What is a stroker or stroked engine?

"Enjoy reading our guide to stroker engines."

An engine might be referred to as stroked, or a stroker engine. So what is a stroker engine?

So do stroker engines make more power? What are the advantages of stroker kits? Do you always increase the stroke or are there benefits in shorter stroke engines?

To many new to the world of car tuning this term can be confusing so what do we mean by a stroker or stroked engine?

The Pros and Cons of stroking an engine

Let's look at the pros and cons of stroker kits and how this will affect your enginesĀ  performance.

The stroke refers to the distance the piston crown travels inside the cylinder.

So if an engine is stroked or you fit a stroker kit you are effectively extending the travel of the piston. This will increase the engine capacity.

We generally assume the stroke is lengthened but it can also be shortened.

As the piston crowns travel changes so does the engines capacity and compression ratio.

By stroking the engine you can maximize your power output. Increasing the displacement offers obvious gains, and more fuel and air being burned will make more power.

If you want to add forced induction or increase the intake charge pressure you could reduce the compression ratio of the engine to reduce the risk of detonation or premature ignition.

You can't just fit longer rods to the engine, the piston will smash into the head or the valves and cause a lot of damage!

Commonly a reduced height piston crown is used to provide the required clearance and this is matched to a revised crankshaft.

Also the crank shape and profile will alter the throw of the pistons, so a typical stroker kit will use revised crankshaft, conrods and piston crowns.

Whilst you are increasing the stroke it is also common to alter the bore of the engine, effectively making the cylinders larger.

On a cast iron block this is a matter of machining out to the required size. When aluminium blocks are used it gets more challenging and in many cases you can swap the cast iron liners for thinner units, but on others you'll need to machine out the block and fit revised liners.

By altering the stroke of the engine you also alter the characteristics and power profile.

Generally speaking shorter stroke engines as found on many JDM Japanese engines will rev much higher and tolerate higher RPM. Torque and power peak higher up the RPM range. See the notes below on rod ratios to explain this.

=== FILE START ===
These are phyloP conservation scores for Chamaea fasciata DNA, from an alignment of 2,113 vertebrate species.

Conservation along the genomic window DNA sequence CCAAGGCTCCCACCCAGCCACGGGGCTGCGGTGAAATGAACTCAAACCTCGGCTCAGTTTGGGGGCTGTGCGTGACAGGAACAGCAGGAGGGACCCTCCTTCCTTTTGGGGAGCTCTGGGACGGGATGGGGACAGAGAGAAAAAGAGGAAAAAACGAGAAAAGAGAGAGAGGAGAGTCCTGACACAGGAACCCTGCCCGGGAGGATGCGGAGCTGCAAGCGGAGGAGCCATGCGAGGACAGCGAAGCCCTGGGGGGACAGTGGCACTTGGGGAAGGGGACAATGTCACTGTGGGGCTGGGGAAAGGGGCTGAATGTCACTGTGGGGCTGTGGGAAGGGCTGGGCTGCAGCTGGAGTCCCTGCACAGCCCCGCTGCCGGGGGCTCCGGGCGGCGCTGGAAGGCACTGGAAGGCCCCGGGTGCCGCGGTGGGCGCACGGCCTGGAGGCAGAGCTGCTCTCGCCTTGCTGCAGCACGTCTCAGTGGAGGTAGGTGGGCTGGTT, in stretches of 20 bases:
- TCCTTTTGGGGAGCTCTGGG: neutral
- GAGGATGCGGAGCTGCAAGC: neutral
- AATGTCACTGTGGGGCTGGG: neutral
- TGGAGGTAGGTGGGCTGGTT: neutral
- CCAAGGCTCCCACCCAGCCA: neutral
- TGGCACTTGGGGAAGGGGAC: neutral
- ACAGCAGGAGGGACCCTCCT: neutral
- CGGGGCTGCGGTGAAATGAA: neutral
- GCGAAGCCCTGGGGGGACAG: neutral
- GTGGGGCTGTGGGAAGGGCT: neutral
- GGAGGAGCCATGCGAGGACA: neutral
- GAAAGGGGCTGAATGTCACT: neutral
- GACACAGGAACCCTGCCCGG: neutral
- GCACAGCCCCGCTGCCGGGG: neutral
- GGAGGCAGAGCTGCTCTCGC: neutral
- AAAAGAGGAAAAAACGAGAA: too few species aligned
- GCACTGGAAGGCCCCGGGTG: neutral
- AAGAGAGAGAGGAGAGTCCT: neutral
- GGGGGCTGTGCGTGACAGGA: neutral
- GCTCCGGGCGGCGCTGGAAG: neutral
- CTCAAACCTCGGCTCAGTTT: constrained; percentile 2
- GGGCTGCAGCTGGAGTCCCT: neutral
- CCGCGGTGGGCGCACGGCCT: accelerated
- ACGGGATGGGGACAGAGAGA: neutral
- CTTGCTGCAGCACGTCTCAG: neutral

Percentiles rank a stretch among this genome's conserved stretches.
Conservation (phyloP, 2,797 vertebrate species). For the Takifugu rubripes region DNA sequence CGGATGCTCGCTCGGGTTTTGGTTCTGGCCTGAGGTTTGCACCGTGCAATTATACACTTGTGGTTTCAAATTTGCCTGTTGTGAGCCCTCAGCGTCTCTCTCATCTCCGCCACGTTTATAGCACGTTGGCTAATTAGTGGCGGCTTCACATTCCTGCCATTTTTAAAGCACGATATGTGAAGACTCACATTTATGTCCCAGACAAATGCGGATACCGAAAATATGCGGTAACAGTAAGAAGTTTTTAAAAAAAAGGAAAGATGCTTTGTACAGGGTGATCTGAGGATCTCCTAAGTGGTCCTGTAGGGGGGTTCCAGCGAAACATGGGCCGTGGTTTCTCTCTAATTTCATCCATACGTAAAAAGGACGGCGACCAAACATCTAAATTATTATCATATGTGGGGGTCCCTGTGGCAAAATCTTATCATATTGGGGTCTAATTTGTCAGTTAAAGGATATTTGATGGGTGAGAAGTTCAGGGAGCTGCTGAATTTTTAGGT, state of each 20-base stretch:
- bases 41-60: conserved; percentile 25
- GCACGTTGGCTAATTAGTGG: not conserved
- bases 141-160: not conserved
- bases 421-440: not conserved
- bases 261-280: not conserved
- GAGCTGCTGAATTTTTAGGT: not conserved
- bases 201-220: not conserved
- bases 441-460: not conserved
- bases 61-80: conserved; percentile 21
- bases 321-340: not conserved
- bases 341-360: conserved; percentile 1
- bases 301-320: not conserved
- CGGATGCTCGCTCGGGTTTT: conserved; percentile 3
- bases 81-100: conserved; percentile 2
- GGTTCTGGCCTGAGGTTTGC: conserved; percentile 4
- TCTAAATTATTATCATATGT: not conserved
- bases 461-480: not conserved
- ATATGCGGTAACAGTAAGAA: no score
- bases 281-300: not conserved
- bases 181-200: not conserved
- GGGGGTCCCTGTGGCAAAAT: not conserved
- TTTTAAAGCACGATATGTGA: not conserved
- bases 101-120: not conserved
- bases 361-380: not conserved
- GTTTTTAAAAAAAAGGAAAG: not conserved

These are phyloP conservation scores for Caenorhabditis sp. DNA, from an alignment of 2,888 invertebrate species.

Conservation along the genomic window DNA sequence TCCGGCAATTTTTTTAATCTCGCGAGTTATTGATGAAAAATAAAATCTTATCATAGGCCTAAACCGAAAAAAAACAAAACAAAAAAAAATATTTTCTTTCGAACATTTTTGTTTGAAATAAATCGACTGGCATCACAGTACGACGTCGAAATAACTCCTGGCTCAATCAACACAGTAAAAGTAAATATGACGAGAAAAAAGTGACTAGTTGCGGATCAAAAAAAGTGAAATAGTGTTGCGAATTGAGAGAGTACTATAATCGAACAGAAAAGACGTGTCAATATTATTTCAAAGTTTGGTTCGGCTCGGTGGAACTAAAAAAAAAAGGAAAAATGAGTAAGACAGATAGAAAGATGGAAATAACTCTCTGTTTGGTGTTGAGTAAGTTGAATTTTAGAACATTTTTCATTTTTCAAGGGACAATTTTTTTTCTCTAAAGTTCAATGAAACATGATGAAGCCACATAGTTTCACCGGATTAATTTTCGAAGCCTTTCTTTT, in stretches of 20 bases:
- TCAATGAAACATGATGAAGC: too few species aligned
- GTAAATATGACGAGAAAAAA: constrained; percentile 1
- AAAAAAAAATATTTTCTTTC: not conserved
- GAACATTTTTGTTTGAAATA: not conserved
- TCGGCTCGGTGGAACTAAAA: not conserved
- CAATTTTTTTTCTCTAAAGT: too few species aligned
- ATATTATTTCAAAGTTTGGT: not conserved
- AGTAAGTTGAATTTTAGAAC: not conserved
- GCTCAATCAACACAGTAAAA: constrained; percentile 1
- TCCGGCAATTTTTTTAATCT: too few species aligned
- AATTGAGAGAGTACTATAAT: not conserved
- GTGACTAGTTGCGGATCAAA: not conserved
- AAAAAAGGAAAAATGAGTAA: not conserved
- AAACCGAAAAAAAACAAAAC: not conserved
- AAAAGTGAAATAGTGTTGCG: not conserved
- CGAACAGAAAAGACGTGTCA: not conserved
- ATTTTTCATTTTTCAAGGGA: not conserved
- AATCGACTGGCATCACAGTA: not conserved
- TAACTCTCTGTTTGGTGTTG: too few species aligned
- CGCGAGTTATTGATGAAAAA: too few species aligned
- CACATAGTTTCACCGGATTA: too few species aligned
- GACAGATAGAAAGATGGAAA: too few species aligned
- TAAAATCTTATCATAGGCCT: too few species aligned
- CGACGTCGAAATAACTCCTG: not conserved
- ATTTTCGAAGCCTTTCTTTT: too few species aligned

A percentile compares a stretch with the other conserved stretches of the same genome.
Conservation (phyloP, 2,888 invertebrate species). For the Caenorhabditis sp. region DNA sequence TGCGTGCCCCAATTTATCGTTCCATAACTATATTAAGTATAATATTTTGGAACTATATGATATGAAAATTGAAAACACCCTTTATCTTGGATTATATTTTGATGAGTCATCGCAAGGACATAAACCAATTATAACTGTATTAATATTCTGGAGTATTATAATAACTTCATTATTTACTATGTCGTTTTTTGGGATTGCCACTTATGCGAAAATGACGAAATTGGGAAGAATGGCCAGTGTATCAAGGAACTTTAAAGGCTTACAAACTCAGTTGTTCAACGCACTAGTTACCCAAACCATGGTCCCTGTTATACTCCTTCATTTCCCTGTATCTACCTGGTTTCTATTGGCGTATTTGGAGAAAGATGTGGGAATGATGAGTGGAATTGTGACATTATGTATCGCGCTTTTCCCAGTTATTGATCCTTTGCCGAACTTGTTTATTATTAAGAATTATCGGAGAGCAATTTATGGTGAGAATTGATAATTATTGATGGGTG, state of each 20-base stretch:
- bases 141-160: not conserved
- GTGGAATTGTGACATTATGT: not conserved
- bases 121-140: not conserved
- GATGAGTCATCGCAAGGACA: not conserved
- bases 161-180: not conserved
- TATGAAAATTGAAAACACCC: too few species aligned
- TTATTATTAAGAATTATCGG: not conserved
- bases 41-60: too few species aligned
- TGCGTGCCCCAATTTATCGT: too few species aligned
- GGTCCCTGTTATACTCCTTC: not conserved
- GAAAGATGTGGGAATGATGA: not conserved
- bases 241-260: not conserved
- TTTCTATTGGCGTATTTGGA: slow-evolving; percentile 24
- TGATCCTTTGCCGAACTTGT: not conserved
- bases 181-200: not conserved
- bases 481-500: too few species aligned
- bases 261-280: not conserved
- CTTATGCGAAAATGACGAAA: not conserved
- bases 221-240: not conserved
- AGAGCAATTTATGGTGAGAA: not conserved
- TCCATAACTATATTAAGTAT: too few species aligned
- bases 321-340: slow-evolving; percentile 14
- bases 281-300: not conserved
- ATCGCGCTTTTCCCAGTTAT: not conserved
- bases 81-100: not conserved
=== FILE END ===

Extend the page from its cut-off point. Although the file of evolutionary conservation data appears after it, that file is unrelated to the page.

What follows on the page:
If the stroke is long as is the case on many large V8 engines, you have a lower revving more torquey bottom end but a fairly short rev range.

The benefits of stroking an engine

With a longer stroke

Stroker kits have advantages but these depend if you are lengthening or shortening the stroke.

  • Increasing compression ratio
  • Increasing cylinder capacity
  • Gaining bottom end torque (and top end torque but most commonly it will be lower down the RPM range)
  • Engine response is usually slower
  • Engine wear is generally greater due to the extra forces

And if you shorten the stroke

  • Lower the compression ratio allowing for more forced induction
  • Increase the safe working RPM range and red line
  • Raise the top end power band

In some cases you may want a long throw crank, shorter rods and higher piston crown. This will really alter your engines characteristics and performance.

Generally speaking this is the route to go when you want to build a much stronger engine with forged components.

Rod ratios and angles

Getting more technically minded we can start to look at the angle of the rod. As the crank rotates you get sideways pressure on the rod and piston crown. Longer rods generally have a larger rod ratio.

To calculate your rod radio take the length of the rod and divide this my the stroke of the crank.

It is over simplifying things to think you can just throw any rod, crank and piston in your engine and that as long as it doesn't hit anything you'll always make more power.

You need to look at lots of factors to get the best out of this mod.

Questions to ask are

  • How near am I to detonation?
  • Is the engine designed for top end power or low down torque?
  • Where do I want the power band?
  • Do I need stronger engine parts to handle the power or do lighter ones work better for my aims?
  • Can I get pistons & rings to suit the new engine bore size?

Don't turn a long thrown engine into a short throw one or vice versa, you'll be asking for trouble but there is usually a fairly wide optimal range with all engine types.

By buying a stroker kit, you'll hopefully be buying all the parts that someone has sat down and done all the calculations for you.

A good reputable engine builder or motorsports tuner will happily sit down and do the calculations and ensure you get the end result you desire. There really is no substitution for experience when it comes to stroking an engine as there are so many factors and variables to be taken into account.

Engine oil choice will also become critical, the speed the piston moves against the cylinder wall will alter, as it covers a different distance for each revolution.

Expect to alter other components to get the most from a stroked engine, such as fuelling and your camshaft profile.

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